The NPCA press release concerning the Fire Island National Seashore being one of the ten most endangered parks has several serious errors:
1. The Corps of Engineers is not “proposing” anything. At a cost of several million dollars and several years of study, the Corps responded to a request by Members of Congress and the State of New York to survey the south shore of Long Island and recommend methods of reducing storm damage. The Corps’ EIS was the subject of a public hearing in January 2000 where it was broadly supported by residents in the project area and in areas of the Long Island mainland that would be benefited by a stronger barrier island. In November 1999, the State indicated it expected to support the project if no new information arose either at the hearing or in the 30-day comment period. Nothing new arose, but the state has yet even to comment officially.
2. The Corps’ draft EIS did not recommend “protect[ing] a number of private homes.” The project described was cost justified based on the protection provided to the barrier island itself and to properties and infrastructure in low-lying mainland areas of Long Island’s south shore.
3. No “experts in coastal processes” have shown that “building on the dunes accelerates beach erosion.” The available evidence indicates no causal connection between dune structures and erosion.
4. Nor will placement of sand on the beach “disrupt the nesting of the endangered piping plover.” No Corps beach replenishment project can go forward during the nesting season of an endangered species. If NPCA is at all knowledgeable about the subject matter, it knows this; hence, its purpose must be to mislead the public and Members of Congress by asserting that “the [beach nourishment] process will disrupt the nesting…” In fact, where beaches have been renourished (at West Hampton Dunes, for example) the piping plover has flourished, another well known fact ignored by NPCA in a deliberate attempt to mislead.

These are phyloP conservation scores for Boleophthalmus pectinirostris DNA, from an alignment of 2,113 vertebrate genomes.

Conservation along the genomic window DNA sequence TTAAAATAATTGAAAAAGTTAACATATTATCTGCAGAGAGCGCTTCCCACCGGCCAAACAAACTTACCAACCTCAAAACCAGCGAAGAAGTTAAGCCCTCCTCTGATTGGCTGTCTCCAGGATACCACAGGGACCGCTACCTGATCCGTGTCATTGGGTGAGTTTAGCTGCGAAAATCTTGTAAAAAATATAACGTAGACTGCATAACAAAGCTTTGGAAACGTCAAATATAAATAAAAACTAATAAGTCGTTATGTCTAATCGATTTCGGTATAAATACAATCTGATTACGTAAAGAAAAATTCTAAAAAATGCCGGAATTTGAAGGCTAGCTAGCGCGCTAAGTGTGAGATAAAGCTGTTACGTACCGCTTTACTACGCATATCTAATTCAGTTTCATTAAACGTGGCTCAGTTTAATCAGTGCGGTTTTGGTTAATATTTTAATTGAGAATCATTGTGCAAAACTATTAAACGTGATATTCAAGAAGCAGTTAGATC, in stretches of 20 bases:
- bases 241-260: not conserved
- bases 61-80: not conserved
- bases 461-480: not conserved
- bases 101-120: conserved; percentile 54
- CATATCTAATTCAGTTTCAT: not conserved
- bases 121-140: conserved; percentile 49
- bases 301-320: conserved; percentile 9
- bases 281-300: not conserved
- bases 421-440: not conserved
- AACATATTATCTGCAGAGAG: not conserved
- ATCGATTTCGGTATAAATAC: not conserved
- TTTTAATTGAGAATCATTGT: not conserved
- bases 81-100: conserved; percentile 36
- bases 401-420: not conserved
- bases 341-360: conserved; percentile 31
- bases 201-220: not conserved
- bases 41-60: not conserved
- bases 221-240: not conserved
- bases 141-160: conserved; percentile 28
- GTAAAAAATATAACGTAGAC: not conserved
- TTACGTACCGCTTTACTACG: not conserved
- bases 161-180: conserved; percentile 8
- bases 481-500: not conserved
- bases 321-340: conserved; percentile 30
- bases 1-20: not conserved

5. The only way to “restore” the natural dune system is with sand replenishment. Previous manipulation of the coast (inlet stabilization and groin fields to the east) has made it impossible for Long Island’s south shore beaches to restore themselves naturally.
6. “Buy outs,” “land swaps” and land use regulations are the subject of current discussions in which NPCA does not participate.
7. This is not the first attempt by NPCA to manipulate the media in its quest for member dollars. In March 2000 NPCA issued a press release announcing a $2500 award to the Superintendent of the Fire Island National Seashore for his opposition to the Corps of Engineers/DEC shore protection recommendations. FIA wrote to the president of NPCA, noting that conferring an award to attract attention to an issue was an “old PR ploy.” Neither that letter, nor letters of April 4, 1998 and July 14, 1999 were acknowledged. Here, NPCA continues its efforts to attract attention by naming a “10 worst” list, and holding a press conference about it for a news hungry media. Members of Congress should be aware that these tactics are designed first and foremost to attract attention to NPCA and its need to “feed the [membership] beast.”
We stand ready to answer questions and to debate these issues in any forum at any time.
Gerard Stoddard, Fire Island Association
263 West 20th Street, New York NY 10011-3542